Next, she recounts her own question to Dawkins at Barnes and Noble in Tribeca, the night before. She asked him about the Altenburg Evolution Summit. She recounts the conversation rather faithfully, as far as I can remember, except for this:
Suzan Mazur: You might have a look at the story I put up.
Richard Dawkins: No. I'm sorry I've got to answer the question now.
Dawkins wasn't saying no to her request that he read the article. The moderator of the event tried to move on from the Mazur's question, because it was turning into more of a dialogue, and Dawkins was actually saying he must answer Mazur's question. It's not really that important and I don't know if Mazur left that out purposely, but I just figured I'd point it out. Anyway, the key point is this what Dawkins says about the Theory of Form:
I find it amusing the Mazur chose to interpret the combination of these two responses from Dawkins as him renouncing Darwinism and embracing the theory of form, because there is no way a vaguely intelligent human being who actually heard what Dawkins said at both these events would come to this conclusion. I have no clue what her objective is, but she just comes off as completely nuts.
I see a lot of value in that kind of approach. It is something we can't as biologists afford to neglect. However, it absolutely neglects the question where does the illusion of design come from? Where do animals and plants get this powerful impression that they have been brilliantly designed for a purpose? Where does that come from?
That does not come from the laws of physics on their own. That cannot come from anything that has so far been suggested by anybody other than natural selection. So I don't see any conflict at all between the theory of natural selection -- the gene-centered theory of natural selection, I should say -- and the theory of form. We need both. We need both. And it is disingenuous to present the one as antagonistic to the other.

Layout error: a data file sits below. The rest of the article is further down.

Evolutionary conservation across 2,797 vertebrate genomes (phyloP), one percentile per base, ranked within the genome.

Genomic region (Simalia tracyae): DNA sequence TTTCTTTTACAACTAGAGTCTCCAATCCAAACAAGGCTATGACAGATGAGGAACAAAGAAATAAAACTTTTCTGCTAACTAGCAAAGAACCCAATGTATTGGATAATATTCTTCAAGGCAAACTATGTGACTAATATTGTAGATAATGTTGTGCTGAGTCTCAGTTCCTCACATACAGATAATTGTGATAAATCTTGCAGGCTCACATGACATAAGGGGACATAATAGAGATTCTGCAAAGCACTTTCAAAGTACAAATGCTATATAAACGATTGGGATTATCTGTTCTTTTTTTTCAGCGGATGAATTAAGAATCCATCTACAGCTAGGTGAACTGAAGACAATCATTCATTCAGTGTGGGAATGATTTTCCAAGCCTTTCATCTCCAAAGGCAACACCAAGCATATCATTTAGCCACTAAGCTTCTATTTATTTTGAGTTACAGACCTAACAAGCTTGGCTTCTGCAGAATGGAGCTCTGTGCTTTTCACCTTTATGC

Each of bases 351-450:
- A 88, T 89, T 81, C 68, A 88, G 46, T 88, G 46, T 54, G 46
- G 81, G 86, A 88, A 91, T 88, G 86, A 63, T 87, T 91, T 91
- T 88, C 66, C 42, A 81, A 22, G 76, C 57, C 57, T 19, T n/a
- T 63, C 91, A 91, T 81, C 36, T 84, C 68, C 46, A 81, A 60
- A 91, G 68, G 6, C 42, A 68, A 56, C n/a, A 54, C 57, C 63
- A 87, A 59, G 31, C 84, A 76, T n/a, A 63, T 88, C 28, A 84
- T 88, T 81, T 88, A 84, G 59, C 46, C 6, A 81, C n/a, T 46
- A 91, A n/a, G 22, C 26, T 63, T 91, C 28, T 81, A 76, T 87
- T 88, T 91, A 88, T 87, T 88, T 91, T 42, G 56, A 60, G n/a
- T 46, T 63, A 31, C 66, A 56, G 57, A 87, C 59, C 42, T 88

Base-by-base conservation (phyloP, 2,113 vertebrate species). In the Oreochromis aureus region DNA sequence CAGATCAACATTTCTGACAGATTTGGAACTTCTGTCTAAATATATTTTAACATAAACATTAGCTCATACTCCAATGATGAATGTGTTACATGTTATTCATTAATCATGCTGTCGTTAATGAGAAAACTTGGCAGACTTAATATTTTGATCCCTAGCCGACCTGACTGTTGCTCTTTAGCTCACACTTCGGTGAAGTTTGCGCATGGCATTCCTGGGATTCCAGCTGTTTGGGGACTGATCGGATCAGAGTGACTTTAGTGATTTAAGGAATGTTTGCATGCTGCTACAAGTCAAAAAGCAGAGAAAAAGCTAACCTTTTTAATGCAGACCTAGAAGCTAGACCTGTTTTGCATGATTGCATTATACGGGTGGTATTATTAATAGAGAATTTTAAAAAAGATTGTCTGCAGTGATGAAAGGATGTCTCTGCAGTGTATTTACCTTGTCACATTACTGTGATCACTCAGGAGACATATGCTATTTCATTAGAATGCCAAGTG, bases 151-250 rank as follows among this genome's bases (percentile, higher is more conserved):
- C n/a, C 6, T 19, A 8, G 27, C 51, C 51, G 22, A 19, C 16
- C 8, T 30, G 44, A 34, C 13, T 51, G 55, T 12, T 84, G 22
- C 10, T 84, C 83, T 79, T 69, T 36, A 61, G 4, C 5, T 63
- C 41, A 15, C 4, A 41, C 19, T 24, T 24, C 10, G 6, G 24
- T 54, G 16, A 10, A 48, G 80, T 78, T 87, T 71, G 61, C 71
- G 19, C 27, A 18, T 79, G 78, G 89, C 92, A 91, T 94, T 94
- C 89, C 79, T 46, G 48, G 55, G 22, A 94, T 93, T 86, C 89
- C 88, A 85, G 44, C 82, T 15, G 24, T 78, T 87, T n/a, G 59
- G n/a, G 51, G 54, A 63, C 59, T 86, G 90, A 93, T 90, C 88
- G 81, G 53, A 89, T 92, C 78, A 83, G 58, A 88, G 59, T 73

During the Q&A session one young man stood up and asked Dawkins why he used the term Darwinism when referring to the theory of evolution. While noting that it is still common to do so in England, most American scientists eschew the term because of the manner in which it plays into the hands of creationists. We don't speak of Newtonism or Einsteinism, the young man pointed out, and referring to the theory of evolution as "Darwinism" might give some the mistaken view that evolution is nothing more than a religion or cult of personality.
Now here's the really amazing thing: despite being about 30 years the young man's senior, Dawkins thoughtfully assented. He agreed that the young questioner had a point, one which he hadn't fully considered before. Perhaps "Darwinian" has it's place, but maybe "Darwinism" should be retired as too likely to be misconstrued. We in the audience saw a respected writer and science advocate who was willing to reevaluate himself and his choice of expression, and we all loudly applauded Dawkins' open-mindedness and willingness to change. It was a great moment.
- The whole Expelled thing has died down a bit. However, as New Humanist points out, PZ's original post on his expulsion was fourth most popular in the world. Hopefully the hypocrisy of the makers of Expelled was exposed, but I'm still skeptical of whether it came to the attention of many people who didn't already have their minds made up.
- Mark Chu-Carroll at Good Math, Bad Math has an excellent post up about the framing issue. I agree with him completely.
- Mooney and Nisbet Are going to be giving a talk at Princeton on March 31 about Framing Science. I'm pretty sure that I'm going to go. I'll come back here write about how it goes.